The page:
https://www.google.com/maps/place/Ph...3e58c1!6m1!1e1

Overall, Toronto is probably a closer comparison than any of these cities (although Chicago has more and better classic architecture and Toronto has more and better modern architecture). Milwaukee could perhaps be a mini-me version of Chicago.
This, especially the DC comparison. Don't forget that both cities share the setbacks from the streets. They even have their own bungalow belts and certain sides of town that are basically their own separate cities/worlds (The SE and NE portions of East of the River DC and the South Side of Chicago). I think the alleys look like they're similar in both cities too. The avenues and boulevards are wide in both cities but their side streets are a little more intimate in the residential neighborhoods (not as much as Philly or New York I believe). Of course, not every single part of both cities are similar to the other. There's gotta be parts of Chicago that's more similar to Toronto and Minneapolis while there are parts of DC more similar to Philly and Richmond.

I wish DC could have Chicago's large number of massive courtyard apartments though. Those apartments look like they cover 6 city blocks
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Old 06-04-2015, 04:58 PM
 
1,590 posts, read 3,453,640 times
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Other than a few areas here and there, I don't find Chicago and Toronto to be all that similar at street level. Toronto is more cluttered looking and "messy" in its style of urbanism. Chicago seems more orderly and proper.
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Old 06-04-2015, 05:05 PM
 
Location: Upper West Side, Manhattan, NYC
14,304 posts, read 17,948,992 times
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Quote:
Originally Posted by BajanYankee View Post
Then there's the South Side, which is probably more comparable to other Midwestern cities.
Kind of - though there are some areas that aren't totally like that like some parts of Hyde Park, South Shore, etc. If you count areas like Little Village, Pilsen, etc which are technically south then yeah. Chinatown doesn't really resemble that either.
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Old 06-04-2015, 05:08 PM
 
Location: Washington D.C. By way of Texas
18,237 posts, read 25,935,555 times
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As someone that lived in both Chicago and DC, I truly do not get the comparisons honestly outside of wide streets and avenues. Some alleys do remind me of Chicago in DC but very few DC hoods are like that.

Last edited by Spade; 06-04-2015 at 05:18 PM..
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Old 06-04-2015, 07:15 PM
 
Location: East Central Pennsylvania/ Chicago for 6yrs.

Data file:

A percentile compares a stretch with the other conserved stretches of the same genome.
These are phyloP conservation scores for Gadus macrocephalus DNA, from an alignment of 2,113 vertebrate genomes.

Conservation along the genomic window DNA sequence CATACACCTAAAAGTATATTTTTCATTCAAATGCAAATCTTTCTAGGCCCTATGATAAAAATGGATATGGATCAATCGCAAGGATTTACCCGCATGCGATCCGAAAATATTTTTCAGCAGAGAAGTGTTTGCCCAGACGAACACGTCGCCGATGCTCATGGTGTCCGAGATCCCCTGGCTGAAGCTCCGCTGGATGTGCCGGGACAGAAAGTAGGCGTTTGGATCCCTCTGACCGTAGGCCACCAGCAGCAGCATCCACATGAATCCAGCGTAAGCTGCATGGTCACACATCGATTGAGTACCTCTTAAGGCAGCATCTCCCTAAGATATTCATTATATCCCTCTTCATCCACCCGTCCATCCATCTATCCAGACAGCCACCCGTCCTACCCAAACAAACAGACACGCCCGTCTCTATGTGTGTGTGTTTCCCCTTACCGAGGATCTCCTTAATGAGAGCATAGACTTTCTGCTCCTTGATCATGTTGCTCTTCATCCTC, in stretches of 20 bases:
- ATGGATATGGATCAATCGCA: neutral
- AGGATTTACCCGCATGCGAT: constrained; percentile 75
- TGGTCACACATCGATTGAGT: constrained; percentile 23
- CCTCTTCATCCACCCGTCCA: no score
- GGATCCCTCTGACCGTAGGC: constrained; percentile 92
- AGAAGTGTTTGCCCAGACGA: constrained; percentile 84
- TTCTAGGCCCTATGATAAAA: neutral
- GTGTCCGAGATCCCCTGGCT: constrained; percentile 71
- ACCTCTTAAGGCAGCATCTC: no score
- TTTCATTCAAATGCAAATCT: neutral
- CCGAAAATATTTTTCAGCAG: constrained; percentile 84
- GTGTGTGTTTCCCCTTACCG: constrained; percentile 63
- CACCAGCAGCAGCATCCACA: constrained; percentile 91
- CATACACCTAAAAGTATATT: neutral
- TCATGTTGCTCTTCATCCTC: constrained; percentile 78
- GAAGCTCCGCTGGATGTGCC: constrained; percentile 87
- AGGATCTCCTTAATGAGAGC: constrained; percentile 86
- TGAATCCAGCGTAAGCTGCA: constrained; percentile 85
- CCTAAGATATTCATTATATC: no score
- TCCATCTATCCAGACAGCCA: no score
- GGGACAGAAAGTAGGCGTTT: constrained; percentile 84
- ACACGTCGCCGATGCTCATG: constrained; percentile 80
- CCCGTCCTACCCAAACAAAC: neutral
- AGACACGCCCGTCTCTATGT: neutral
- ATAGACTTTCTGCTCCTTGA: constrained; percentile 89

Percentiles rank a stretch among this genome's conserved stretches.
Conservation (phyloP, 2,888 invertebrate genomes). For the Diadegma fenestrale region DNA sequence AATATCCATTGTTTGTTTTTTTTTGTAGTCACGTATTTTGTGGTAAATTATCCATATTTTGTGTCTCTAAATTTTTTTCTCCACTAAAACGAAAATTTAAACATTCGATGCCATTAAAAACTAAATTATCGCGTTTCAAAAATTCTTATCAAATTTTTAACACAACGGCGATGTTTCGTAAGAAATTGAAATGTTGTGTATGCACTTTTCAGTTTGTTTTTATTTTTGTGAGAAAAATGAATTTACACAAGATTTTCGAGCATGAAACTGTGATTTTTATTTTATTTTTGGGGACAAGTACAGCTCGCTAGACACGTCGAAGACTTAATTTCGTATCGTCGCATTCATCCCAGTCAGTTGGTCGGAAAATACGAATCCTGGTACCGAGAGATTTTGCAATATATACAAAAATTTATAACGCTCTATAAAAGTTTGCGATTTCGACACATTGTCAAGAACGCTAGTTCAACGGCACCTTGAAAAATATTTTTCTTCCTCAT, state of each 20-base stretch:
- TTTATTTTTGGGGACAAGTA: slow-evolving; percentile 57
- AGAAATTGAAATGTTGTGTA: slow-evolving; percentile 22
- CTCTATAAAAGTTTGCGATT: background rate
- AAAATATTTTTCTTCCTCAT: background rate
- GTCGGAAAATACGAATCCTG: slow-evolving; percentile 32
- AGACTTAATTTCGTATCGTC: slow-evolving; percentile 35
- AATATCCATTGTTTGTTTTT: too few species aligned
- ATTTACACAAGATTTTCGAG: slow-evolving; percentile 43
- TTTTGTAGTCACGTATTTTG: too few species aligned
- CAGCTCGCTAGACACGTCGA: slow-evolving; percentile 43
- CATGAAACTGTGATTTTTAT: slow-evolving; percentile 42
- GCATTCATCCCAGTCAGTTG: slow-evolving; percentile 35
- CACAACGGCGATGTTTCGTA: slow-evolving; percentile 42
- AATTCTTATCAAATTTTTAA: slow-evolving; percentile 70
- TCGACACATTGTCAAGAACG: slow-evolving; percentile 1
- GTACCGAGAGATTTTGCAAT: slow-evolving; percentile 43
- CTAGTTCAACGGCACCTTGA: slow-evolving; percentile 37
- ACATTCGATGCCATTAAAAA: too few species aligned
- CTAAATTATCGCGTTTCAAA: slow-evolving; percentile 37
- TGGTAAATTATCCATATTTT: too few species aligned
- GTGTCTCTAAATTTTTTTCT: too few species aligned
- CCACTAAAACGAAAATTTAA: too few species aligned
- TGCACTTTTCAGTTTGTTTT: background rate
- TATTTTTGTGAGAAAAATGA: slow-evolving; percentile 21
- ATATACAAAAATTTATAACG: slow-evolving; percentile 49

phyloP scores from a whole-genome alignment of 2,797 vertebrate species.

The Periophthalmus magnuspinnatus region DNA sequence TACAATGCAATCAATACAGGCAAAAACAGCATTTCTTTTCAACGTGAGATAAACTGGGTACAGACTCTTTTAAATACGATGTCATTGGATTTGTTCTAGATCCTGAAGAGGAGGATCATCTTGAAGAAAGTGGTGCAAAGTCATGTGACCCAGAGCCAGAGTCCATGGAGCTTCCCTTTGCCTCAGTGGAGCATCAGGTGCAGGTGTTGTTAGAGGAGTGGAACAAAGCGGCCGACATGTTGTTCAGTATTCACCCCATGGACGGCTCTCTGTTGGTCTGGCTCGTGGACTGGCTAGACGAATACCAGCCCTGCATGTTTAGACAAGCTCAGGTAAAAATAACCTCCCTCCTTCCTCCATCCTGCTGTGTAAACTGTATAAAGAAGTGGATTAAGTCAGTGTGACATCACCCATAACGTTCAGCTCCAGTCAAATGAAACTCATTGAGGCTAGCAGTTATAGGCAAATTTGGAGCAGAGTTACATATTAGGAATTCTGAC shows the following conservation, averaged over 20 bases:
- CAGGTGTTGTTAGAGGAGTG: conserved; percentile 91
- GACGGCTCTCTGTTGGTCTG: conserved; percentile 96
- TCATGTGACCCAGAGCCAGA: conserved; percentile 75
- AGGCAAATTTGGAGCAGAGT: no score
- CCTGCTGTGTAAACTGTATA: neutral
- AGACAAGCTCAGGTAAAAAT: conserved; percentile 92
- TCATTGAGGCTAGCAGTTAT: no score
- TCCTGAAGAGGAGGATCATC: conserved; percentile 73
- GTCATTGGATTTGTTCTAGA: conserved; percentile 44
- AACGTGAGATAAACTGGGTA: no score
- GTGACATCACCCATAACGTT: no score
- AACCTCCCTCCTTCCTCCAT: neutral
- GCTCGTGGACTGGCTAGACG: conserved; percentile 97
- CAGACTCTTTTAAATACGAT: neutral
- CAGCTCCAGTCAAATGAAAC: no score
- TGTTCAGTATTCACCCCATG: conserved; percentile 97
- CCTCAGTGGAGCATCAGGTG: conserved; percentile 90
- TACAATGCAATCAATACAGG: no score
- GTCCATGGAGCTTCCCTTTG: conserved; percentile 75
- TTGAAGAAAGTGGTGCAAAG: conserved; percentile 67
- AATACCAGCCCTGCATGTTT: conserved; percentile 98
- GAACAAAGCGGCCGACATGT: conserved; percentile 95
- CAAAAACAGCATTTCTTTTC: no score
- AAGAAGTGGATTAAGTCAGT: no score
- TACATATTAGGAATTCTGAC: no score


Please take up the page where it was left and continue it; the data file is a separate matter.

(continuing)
2,539 posts, read 2,314,665 times
Reputation: 1483
Some Chicago neighborhoods ....DO THEY LOOK LIKE DC, Philly or SF??

Old Town Just North of Downtown Near North
https://www.google.com/maps/@41.9157...NM98CIPd4g!2e0

Lakeview neighborhood
https://www.google.com/maps/@41.9415...9IsucxCybA!2e0

https://www.google.com/maps/@41.9443..._ac4YwguyA!2e0

Wrigleyville Lakeview
https://www.google.com/maps/@41.9481...r2YZMnvovA!2e0

Lincoln Park

https://www.google.com/maps/@41.9210...nc5yaMMMKQ!2e0

Wicker Park
https://www.google.com/maps/@41.9050...yU-UzkV9_g!2e0

Roscoe Village
https://www.google.com/maps/@41.9441...kq0C-uXlFQ!2e0

https://www.google.com/maps/@41.9473..._g!2e0!6m1!1e1

Bungalow belt neighborhood
Kelvyn Park neighborhood

https://www.google.com/maps/@41.9354...wYR-ezmHPw!2e0
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Old 06-05-2015, 08:29 AM
 
1,970 posts, read 2,574,830 times
Reputation: 1592
Quote:
Originally Posted by jpdivola View Post
Hum...of the ones listed, I would say Chicago's neighborhoods are most similar to DC in that they are very leafy and aren't built as tight as Philly/SF and NYC. But, obviously the downtowns are vast different.

The NYC comparisons are really only superficial. Chicago's downtown comes to closest to feeling like a huge city at ground level. Especially with the skyscraper canyons and el train. But, stylistically it feels pretty different.

SF and Chicago are (IMO) the two most urban cities in the country after NYC, but in completely different ways. SF is small, but tightly built with a cohesive urban fabric. Chicago, on the other hand, has a grand urban style, but is less tightly built and has lots of urban gaps.

Philly and Chicago are both big, affordable (for big urban cities), former industrial cities with booming cores and large swaths of struggling neighborhoods. But, architecturally and at ground level, Philly is a tightly built east coast city like NYC and Boston, or even SF. At ground level, the only part of Philly that reminds me vaguely of Chicago is Philly's office core on Market and JFK. It has the 80s office canyon feel, sort of like parts of the Loop.

https://www.google.com/maps/place/Ph...3e58c1!6m1!1e1

Overall, Toronto is probably a closer comparison than any of these cities (although Chicago has more and better classic architecture and Toronto has more and better modern architecture). Milwaukee could perhaps be a mini-me version of Chicago.
Chicago can't be SF because SF is mountainous-ly hilly and Chicago is flat as a pancake.

In Chicago's neighborhoods, it roughly mirrors some of the entertainment areas of Milwaukee (Brady and Farwell, and Juneau streets) and Cleveland (Gordon Sq -- which echoes Bucktown, Ohio City/Market Sq., Shaker Sq/Larchmere and Little Italy and UC at the new Uptown district with new and old buildings crowding the sidewalk)... Cleveland also has some aspects of rail transit/walking districts like those with the el in Chicago.